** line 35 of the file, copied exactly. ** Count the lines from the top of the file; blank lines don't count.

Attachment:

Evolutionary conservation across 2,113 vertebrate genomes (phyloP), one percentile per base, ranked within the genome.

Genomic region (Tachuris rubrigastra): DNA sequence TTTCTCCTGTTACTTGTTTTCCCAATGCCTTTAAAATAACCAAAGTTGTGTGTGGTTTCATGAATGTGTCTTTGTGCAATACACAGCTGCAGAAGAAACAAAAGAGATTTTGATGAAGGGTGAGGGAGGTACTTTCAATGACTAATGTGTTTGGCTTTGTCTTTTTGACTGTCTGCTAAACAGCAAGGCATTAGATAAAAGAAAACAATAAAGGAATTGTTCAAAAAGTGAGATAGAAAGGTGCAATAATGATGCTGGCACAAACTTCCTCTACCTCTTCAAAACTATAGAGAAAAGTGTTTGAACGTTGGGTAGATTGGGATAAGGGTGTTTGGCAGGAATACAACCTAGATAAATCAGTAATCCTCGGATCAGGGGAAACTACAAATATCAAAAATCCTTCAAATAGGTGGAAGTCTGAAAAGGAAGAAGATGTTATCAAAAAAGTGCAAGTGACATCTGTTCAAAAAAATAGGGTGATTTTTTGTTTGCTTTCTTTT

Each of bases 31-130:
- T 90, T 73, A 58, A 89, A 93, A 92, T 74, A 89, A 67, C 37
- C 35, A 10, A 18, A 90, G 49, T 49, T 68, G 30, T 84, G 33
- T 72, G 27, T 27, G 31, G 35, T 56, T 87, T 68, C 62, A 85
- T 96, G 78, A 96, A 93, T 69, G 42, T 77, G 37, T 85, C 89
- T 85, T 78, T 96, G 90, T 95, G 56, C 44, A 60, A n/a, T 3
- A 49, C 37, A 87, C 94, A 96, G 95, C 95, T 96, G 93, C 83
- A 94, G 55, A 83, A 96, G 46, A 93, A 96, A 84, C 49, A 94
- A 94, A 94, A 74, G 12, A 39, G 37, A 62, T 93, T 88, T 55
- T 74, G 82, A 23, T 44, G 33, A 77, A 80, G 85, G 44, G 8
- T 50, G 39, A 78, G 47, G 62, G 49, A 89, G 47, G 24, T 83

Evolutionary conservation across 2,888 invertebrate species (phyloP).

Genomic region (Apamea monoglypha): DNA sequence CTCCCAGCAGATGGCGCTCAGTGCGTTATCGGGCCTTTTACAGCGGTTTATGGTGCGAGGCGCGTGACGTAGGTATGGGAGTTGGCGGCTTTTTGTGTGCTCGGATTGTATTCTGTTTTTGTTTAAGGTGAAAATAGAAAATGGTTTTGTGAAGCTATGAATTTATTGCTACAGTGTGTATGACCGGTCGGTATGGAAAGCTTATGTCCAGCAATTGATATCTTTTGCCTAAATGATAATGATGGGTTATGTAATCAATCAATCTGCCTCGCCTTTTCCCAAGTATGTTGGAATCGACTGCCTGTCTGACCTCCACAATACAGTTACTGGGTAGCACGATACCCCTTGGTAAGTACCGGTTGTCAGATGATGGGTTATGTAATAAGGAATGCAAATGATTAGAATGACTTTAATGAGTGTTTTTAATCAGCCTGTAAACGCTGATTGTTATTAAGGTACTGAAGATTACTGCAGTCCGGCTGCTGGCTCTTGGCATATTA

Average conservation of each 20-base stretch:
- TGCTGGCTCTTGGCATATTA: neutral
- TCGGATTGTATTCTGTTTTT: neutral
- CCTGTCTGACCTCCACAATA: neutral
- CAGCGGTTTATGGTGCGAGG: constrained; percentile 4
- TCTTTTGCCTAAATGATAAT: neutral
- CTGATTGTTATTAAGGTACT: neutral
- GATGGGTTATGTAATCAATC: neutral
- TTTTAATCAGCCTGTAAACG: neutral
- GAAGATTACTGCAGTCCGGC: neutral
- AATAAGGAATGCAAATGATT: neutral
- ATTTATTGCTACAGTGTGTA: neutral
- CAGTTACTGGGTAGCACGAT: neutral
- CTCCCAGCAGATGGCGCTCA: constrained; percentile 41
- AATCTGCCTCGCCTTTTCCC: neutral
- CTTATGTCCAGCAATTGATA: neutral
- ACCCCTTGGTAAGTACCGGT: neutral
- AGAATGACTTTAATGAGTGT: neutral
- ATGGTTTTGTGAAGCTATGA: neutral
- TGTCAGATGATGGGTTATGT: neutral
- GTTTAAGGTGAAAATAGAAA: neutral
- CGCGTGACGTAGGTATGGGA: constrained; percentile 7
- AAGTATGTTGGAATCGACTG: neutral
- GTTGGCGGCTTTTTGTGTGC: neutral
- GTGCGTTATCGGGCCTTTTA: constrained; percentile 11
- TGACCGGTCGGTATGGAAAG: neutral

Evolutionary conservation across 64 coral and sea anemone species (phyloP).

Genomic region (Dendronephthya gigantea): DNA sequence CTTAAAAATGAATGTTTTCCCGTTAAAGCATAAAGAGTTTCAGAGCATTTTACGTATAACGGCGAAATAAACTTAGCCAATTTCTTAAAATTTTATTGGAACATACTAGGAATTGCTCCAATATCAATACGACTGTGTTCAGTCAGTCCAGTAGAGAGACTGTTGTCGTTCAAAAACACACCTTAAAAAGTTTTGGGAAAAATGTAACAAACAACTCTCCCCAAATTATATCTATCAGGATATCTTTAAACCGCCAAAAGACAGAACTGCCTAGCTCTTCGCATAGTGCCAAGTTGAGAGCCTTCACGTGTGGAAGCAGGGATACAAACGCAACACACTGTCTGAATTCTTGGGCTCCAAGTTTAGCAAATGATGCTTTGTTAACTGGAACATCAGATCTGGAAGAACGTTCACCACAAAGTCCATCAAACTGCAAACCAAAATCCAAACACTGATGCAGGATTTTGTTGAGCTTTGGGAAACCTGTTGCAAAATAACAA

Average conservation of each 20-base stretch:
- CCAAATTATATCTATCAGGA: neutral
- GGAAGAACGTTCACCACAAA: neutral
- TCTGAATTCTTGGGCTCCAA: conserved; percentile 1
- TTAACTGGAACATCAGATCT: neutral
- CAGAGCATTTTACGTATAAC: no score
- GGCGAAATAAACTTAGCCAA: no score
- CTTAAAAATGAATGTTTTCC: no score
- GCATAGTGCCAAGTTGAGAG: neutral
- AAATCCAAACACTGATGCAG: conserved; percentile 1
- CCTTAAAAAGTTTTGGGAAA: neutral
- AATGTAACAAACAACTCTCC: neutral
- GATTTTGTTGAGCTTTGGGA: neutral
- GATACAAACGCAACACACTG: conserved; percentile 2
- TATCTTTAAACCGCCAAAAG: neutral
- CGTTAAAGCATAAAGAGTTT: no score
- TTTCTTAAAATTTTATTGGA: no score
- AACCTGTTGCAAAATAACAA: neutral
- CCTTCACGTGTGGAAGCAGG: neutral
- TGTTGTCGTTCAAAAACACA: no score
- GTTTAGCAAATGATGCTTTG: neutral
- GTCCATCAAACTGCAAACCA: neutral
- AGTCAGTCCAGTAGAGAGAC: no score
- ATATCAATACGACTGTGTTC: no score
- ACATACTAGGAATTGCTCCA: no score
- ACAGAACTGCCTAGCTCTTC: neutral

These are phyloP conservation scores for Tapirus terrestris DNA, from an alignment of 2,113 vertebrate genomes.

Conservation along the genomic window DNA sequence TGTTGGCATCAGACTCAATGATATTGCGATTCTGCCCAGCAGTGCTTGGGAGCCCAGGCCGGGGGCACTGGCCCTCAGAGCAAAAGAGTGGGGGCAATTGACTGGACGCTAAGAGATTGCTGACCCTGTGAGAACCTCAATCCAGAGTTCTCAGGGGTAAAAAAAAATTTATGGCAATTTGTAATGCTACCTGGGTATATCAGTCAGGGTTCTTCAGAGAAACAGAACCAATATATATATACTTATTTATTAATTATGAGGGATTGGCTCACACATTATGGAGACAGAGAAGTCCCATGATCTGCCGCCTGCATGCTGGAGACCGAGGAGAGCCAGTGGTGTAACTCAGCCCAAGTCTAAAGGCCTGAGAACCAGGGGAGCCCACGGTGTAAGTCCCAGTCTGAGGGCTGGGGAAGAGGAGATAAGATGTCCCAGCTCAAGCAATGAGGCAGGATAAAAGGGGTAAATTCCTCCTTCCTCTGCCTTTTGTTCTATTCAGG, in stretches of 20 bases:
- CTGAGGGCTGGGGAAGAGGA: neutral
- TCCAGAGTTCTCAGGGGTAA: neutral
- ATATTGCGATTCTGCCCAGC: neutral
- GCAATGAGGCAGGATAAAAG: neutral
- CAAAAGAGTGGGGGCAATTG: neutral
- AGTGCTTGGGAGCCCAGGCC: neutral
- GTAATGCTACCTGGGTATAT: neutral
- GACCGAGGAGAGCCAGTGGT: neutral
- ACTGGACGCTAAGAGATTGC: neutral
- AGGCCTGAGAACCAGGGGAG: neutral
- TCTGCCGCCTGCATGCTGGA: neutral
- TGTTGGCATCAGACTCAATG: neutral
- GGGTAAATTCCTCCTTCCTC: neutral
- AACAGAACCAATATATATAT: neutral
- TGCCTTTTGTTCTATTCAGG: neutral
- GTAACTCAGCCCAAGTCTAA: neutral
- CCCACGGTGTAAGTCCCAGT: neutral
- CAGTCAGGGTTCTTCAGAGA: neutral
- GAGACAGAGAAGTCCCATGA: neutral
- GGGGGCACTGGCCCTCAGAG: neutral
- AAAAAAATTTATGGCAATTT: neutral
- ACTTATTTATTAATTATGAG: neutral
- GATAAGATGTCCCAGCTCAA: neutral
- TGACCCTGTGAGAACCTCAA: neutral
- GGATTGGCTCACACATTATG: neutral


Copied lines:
- TGTCAGATGATGGGTTATGT: neutral